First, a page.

Managing Change: Principles for Success

Vicki Heath
 


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The rate of organizational change has not slowed in recent years, and may even be increasing. In spite of the importance and permanence of change, most change initiatives fail to deliver the expected organizational benefits. It is little wonder then that the fear of managing change and its impacts is a leading cause of anxiety in managers.

To lend assistance, there are now available many guides to help change agents drive and manage change. These serve a very valuable purpose. Nonetheless, guidebooks can only assist so far. Every organization is different; different structures and processes, different environment and different culture, just to begin with. No guide, no matter how comprehensive, is able to offer prescriptions to suit every company’s particular circumstances and objectives.

Add to this the fact that bringing about change in today’s organizations is fundamentally about changing people’s behavior in certain desired ways. Implementing the new accounting system hardware and software and distributing the new procedures is only the start. Managers, supervisors and operators need to be engaged enough to use the new system effectively. Much of the change process is about developing and nurturing relationships. An approach that displays integrity and engenders openness and trust with all employees is a necessary ingredient of success. This goes to the heart of what change agents, sponsors and implementers are as opposed to what rulebook they follow.

A principled approach to initiating and managing change will fill in the gaps left by the guidebooks and bring to life the human dimension of change. There are five principles that generally underlie successful change programs. These principles are supported by a wealth of research and experience and are summarized below. Adopting these principles in both spirit and practice will enhance significantly your program’s chance of realizing its proposed benefits. Let us look at each of these principles in turn.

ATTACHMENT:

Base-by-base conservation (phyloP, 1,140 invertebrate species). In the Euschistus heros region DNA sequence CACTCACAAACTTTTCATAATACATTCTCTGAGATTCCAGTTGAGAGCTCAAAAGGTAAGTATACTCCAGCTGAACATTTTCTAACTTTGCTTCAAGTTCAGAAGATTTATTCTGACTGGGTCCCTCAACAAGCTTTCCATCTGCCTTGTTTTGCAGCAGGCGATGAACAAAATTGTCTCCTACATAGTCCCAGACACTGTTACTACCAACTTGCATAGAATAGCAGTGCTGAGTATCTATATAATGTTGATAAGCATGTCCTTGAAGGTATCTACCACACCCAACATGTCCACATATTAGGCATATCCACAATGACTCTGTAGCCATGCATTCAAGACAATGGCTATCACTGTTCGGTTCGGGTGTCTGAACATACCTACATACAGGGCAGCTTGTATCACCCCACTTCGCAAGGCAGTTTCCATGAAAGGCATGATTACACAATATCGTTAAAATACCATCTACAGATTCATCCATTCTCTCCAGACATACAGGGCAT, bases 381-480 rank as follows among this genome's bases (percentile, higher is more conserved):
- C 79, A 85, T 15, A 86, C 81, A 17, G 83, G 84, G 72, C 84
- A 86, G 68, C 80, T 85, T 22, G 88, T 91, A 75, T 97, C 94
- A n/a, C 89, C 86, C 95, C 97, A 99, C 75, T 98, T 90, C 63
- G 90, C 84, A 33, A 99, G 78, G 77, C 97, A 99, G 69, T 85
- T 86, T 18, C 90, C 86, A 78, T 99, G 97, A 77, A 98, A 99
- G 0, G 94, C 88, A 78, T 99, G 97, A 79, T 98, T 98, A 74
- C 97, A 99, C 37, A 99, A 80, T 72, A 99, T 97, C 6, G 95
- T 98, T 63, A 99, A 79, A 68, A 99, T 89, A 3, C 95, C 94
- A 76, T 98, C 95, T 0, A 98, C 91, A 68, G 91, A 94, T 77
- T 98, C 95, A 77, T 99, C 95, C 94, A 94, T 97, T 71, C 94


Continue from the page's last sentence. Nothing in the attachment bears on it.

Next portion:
1. Sponsorship

The change program has the visible support of key decision-makers throughout the organization and resources are committed to the program.

How this principle can be applied: A senior executive is nominated as Program Sponsor.

2. Planning

Planning is conducted methodically before program implementation and committed to writing. Plans are agreed with major stakeholders and objectives, resources, roles and risks are clarified.

How this principle can be applied: A Business Case is written and approved prior to implementation.

3. Measurement

Program objectives are stated in measurable terms and program progress is monitored and communicated to major stakeholders.

How this principle can be applied: Program milestones are defined.

4. Engagement

Stakeholders are engaged in genuine two-way dialogue in an atmosphere of openness, mutual respect and trust.

How this principle can be applied: Employee representatives sit on the program steering committee.

5. Support structures

Program implementers and change recipients are given the resources and supporting systems they require during and after change implementation.

How this principle can be applied: New procedures are documented.

The social, legislative and business environment is changing constantly. This permanent state of flux is placing increasing demands on our managers to proactively drive change and on our employees to be ever adaptable. Rulebooks and guides can only go so far in providing assistance. The recognition and adoption of certain change principles will fill in the gaps and provide the necessary human dimension to any change initiative.

Such principles will need to center on the importance of executive sponsorship, methodical planning, goal setting and progress reporting. In addition, the human dimension of change will need to be embodied in such principles as the value of engaging the various stakeholders and providing initial and ongoing support to the change implementers and recipients.

2006 © Business Performance Pty Ltd. All rights reserved.

Vicki Heath is the Director of Business Performance Pty Ltd, a company providing practical online information and resources in a range of business areas, including change management . Her company's guides, tools and templates assist organizations engage and develop people, manage organizational change and improve project delivery.

Her comprehensive guide, Managing Change in the Workplace, is intended for everyone expected to lead, manage and implement change. It covers every aspect of managing change, including essential principles, managing stakeholders, dealing with resisters, the role of project management, building effective change teams and more. The Guide is complete with a reusable and customizable workbook. Download the Guide and the free Change Role Skills Gap Worksheet at http://www.businessperform.com .

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